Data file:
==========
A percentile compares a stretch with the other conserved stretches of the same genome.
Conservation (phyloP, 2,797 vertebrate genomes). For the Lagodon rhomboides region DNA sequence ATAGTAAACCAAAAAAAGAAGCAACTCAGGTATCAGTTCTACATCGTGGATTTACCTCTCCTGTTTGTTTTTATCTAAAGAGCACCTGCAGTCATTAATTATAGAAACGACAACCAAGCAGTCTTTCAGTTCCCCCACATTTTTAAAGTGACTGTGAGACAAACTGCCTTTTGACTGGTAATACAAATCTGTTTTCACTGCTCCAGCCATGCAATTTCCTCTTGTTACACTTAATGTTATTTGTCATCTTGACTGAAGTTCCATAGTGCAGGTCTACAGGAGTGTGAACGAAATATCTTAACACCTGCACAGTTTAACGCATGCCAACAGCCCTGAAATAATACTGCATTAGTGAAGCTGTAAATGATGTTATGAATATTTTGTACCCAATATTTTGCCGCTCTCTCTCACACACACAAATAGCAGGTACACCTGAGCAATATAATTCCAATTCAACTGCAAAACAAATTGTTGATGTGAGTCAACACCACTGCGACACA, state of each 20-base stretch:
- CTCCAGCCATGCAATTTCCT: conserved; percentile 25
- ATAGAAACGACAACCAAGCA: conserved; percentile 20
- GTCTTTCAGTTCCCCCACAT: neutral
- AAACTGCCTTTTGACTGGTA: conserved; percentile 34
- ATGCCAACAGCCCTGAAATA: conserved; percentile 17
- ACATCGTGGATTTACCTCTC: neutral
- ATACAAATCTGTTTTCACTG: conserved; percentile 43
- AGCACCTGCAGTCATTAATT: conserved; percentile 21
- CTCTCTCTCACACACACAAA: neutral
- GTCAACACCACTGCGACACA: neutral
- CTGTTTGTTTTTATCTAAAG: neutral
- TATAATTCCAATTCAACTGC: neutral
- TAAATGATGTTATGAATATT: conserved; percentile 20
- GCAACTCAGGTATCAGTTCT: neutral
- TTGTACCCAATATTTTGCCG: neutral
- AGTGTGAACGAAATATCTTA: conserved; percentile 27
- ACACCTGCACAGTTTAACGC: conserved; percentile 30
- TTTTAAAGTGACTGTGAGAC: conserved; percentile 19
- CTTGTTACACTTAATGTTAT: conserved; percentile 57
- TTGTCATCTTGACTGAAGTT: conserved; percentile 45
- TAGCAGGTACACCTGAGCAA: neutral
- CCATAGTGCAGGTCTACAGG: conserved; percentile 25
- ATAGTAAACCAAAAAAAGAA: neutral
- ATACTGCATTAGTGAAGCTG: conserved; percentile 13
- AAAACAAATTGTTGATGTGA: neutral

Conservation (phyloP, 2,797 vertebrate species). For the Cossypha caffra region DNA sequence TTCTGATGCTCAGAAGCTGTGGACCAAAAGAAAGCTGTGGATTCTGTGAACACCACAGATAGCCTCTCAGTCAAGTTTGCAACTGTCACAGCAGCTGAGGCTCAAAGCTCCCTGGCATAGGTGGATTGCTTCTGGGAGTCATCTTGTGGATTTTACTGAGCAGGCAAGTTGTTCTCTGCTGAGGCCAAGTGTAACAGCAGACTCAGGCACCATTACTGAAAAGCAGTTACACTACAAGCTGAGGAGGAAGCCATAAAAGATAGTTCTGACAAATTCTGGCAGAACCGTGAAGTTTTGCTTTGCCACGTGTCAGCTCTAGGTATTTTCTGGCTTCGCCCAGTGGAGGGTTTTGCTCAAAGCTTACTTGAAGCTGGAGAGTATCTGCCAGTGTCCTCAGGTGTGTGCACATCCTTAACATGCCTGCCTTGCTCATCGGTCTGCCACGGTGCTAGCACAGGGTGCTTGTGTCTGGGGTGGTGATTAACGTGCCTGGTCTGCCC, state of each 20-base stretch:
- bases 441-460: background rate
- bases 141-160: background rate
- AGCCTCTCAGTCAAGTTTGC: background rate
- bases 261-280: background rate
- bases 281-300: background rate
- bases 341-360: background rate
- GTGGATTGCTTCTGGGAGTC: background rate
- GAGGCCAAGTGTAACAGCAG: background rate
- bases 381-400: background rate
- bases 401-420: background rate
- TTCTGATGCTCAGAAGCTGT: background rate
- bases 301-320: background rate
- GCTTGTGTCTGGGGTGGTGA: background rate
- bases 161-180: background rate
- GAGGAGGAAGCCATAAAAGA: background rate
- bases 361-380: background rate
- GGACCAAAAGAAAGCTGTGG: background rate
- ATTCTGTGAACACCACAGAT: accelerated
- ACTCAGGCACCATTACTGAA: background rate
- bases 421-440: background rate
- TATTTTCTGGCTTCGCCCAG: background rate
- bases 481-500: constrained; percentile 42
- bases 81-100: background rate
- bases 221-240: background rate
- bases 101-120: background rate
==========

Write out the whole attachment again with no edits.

A percentile compares a stretch with the other conserved stretches of the same genome.
Conservation (phyloP, 2,797 vertebrate genomes). For the Lagodon rhomboides region DNA sequence ATAGTAAACCAAAAAAAGAAGCAACTCAGGTATCAGTTCTACATCGTGGATTTACCTCTCCTGTTTGTTTTTATCTAAAGAGCACCTGCAGTCATTAATTATAGAAACGACAACCAAGCAGTCTTTCAGTTCCCCCACATTTTTAAAGTGACTGTGAGACAAACTGCCTTTTGACTGGTAATACAAATCTGTTTTCACTGCTCCAGCCATGCAATTTCCTCTTGTTACACTTAATGTTATTTGTCATCTTGACTGAAGTTCCATAGTGCAGGTCTACAGGAGTGTGAACGAAATATCTTAACACCTGCACAGTTTAACGCATGCCAACAGCCCTGAAATAATACTGCATTAGTGAAGCTGTAAATGATGTTATGAATATTTTGTACCCAATATTTTGCCGCTCTCTCTCACACACACAAATAGCAGGTACACCTGAGCAATATAATTCCAATTCAACTGCAAAACAAATTGTTGATGTGAGTCAACACCACTGCGACACA, state of each 20-base stretch:
- CTCCAGCCATGCAATTTCCT: conserved; percentile 25
- ATAGAAACGACAACCAAGCA: conserved; percentile 20
- GTCTTTCAGTTCCCCCACAT: neutral
- AAACTGCCTTTTGACTGGTA: conserved; percentile 34
- ATGCCAACAGCCCTGAAATA: conserved; percentile 17
- ACATCGTGGATTTACCTCTC: neutral
- ATACAAATCTGTTTTCACTG: conserved; percentile 43
- AGCACCTGCAGTCATTAATT: conserved; percentile 21
- CTCTCTCTCACACACACAAA: neutral
- GTCAACACCACTGCGACACA: neutral
- CTGTTTGTTTTTATCTAAAG: neutral
- TATAATTCCAATTCAACTGC: neutral
- TAAATGATGTTATGAATATT: conserved; percentile 20
- GCAACTCAGGTATCAGTTCT: neutral
- TTGTACCCAATATTTTGCCG: neutral
- AGTGTGAACGAAATATCTTA: conserved; percentile 27
- ACACCTGCACAGTTTAACGC: conserved; percentile 30
- TTTTAAAGTGACTGTGAGAC: conserved; percentile 19
- CTTGTTACACTTAATGTTAT: conserved; percentile 57
- TTGTCATCTTGACTGAAGTT: conserved; percentile 45
- TAGCAGGTACACCTGAGCAA: neutral
- CCATAGTGCAGGTCTACAGG: conserved; percentile 25
- ATAGTAAACCAAAAAAAGAA: neutral
- ATACTGCATTAGTGAAGCTG: conserved; percentile 13
- AAAACAAATTGTTGATGTGA: neutral

Conservation (phyloP, 2,797 vertebrate species). For the Cossypha caffra region DNA sequence TTCTGATGCTCAGAAGCTGTGGACCAAAAGAAAGCTGTGGATTCTGTGAACACCACAGATAGCCTCTCAGTCAAGTTTGCAACTGTCACAGCAGCTGAGGCTCAAAGCTCCCTGGCATAGGTGGATTGCTTCTGGGAGTCATCTTGTGGATTTTACTGAGCAGGCAAGTTGTTCTCTGCTGAGGCCAAGTGTAACAGCAGACTCAGGCACCATTACTGAAAAGCAGTTACACTACAAGCTGAGGAGGAAGCCATAAAAGATAGTTCTGACAAATTCTGGCAGAACCGTGAAGTTTTGCTTTGCCACGTGTCAGCTCTAGGTATTTTCTGGCTTCGCCCAGTGGAGGGTTTTGCTCAAAGCTTACTTGAAGCTGGAGAGTATCTGCCAGTGTCCTCAGGTGTGTGCACATCCTTAACATGCCTGCCTTGCTCATCGGTCTGCCACGGTGCTAGCACAGGGTGCTTGTGTCTGGGGTGGTGATTAACGTGCCTGGTCTGCCC, state of each 20-base stretch:
- bases 441-460: background rate
- bases 141-160: background rate
- AGCCTCTCAGTCAAGTTTGC: background rate
- bases 261-280: background rate
- bases 281-300: background rate
- bases 341-360: background rate
- GTGGATTGCTTCTGGGAGTC: background rate
- GAGGCCAAGTGTAACAGCAG: background rate
- bases 381-400: background rate
- bases 401-420: background rate
- TTCTGATGCTCAGAAGCTGT: background rate
- bases 301-320: background rate
- GCTTGTGTCTGGGGTGGTGA: background rate
- bases 161-180: background rate
- GAGGAGGAAGCCATAAAAGA: background rate
- bases 361-380: background rate
- GGACCAAAAGAAAGCTGTGG: background rate
- ATTCTGTGAACACCACAGAT: accelerated
- ACTCAGGCACCATTACTGAA: background rate
- bases 421-440: background rate
- TATTTTCTGGCTTCGCCCAG: background rate
- bases 481-500: constrained; percentile 42
- bases 81-100: background rate
- bases 221-240: background rate
- bases 101-120: background rate